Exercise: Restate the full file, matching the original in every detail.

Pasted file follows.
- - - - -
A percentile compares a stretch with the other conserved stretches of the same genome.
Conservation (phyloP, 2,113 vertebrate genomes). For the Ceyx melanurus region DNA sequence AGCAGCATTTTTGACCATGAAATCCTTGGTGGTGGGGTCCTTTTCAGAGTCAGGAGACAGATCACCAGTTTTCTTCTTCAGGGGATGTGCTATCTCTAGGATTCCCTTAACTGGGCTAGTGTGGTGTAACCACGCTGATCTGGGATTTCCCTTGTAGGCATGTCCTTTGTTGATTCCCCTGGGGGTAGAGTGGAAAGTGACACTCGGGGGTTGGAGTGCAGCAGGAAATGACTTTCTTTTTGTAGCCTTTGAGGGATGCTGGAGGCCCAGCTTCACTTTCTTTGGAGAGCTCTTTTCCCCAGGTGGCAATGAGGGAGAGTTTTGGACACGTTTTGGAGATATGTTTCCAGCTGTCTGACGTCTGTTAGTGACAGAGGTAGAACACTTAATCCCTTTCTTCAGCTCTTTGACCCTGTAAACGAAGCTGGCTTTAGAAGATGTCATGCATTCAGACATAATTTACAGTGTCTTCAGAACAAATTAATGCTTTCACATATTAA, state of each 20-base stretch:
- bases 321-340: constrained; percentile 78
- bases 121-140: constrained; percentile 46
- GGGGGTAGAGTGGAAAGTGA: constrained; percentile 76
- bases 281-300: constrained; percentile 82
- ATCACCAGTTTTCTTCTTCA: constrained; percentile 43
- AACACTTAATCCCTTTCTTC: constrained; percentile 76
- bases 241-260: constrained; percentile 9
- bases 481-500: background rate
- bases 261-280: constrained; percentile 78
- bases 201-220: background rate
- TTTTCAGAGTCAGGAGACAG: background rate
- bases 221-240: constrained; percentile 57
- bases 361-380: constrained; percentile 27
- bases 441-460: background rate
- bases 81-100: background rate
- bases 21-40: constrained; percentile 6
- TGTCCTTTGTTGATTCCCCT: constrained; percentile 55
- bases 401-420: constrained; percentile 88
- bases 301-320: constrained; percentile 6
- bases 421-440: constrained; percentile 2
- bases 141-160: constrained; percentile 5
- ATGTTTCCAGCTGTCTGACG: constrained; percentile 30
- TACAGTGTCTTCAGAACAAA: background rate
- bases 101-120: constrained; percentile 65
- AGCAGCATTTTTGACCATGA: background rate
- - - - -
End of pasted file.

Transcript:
A percentile compares a stretch with the other conserved stretches of the same genome.
Conservation (phyloP, 2,113 vertebrate genomes). For the Ceyx melanurus region DNA sequence AGCAGCATTTTTGACCATGAAATCCTTGGTGGTGGGGTCCTTTTCAGAGTCAGGAGACAGATCACCAGTTTTCTTCTTCAGGGGATGTGCTATCTCTAGGATTCCCTTAACTGGGCTAGTGTGGTGTAACCACGCTGATCTGGGATTTCCCTTGTAGGCATGTCCTTTGTTGATTCCCCTGGGGGTAGAGTGGAAAGTGACACTCGGGGGTTGGAGTGCAGCAGGAAATGACTTTCTTTTTGTAGCCTTTGAGGGATGCTGGAGGCCCAGCTTCACTTTCTTTGGAGAGCTCTTTTCCCCAGGTGGCAATGAGGGAGAGTTTTGGACACGTTTTGGAGATATGTTTCCAGCTGTCTGACGTCTGTTAGTGACAGAGGTAGAACACTTAATCCCTTTCTTCAGCTCTTTGACCCTGTAAACGAAGCTGGCTTTAGAAGATGTCATGCATTCAGACATAATTTACAGTGTCTTCAGAACAAATTAATGCTTTCACATATTAA, state of each 20-base stretch:
- bases 321-340: constrained; percentile 78
- bases 121-140: constrained; percentile 46
- GGGGGTAGAGTGGAAAGTGA: constrained; percentile 76
- bases 281-300: constrained; percentile 82
- ATCACCAGTTTTCTTCTTCA: constrained; percentile 43
- AACACTTAATCCCTTTCTTC: constrained; percentile 76
- bases 241-260: constrained; percentile 9
- bases 481-500: background rate
- bases 261-280: constrained; percentile 78
- bases 201-220: background rate
- TTTTCAGAGTCAGGAGACAG: background rate
- bases 221-240: constrained; percentile 57
- bases 361-380: constrained; percentile 27
- bases 441-460: background rate
- bases 81-100: background rate
- bases 21-40: constrained; percentile 6
- TGTCCTTTGTTGATTCCCCT: constrained; percentile 55
- bases 401-420: constrained; percentile 88
- bases 301-320: constrained; percentile 6
- bases 421-440: constrained; percentile 2
- bases 141-160: constrained; percentile 5
- ATGTTTCCAGCTGTCTGACG: constrained; percentile 30
- TACAGTGTCTTCAGAACAAA: background rate
- bases 101-120: constrained; percentile 65
- AGCAGCATTTTTGACCATGA: background rate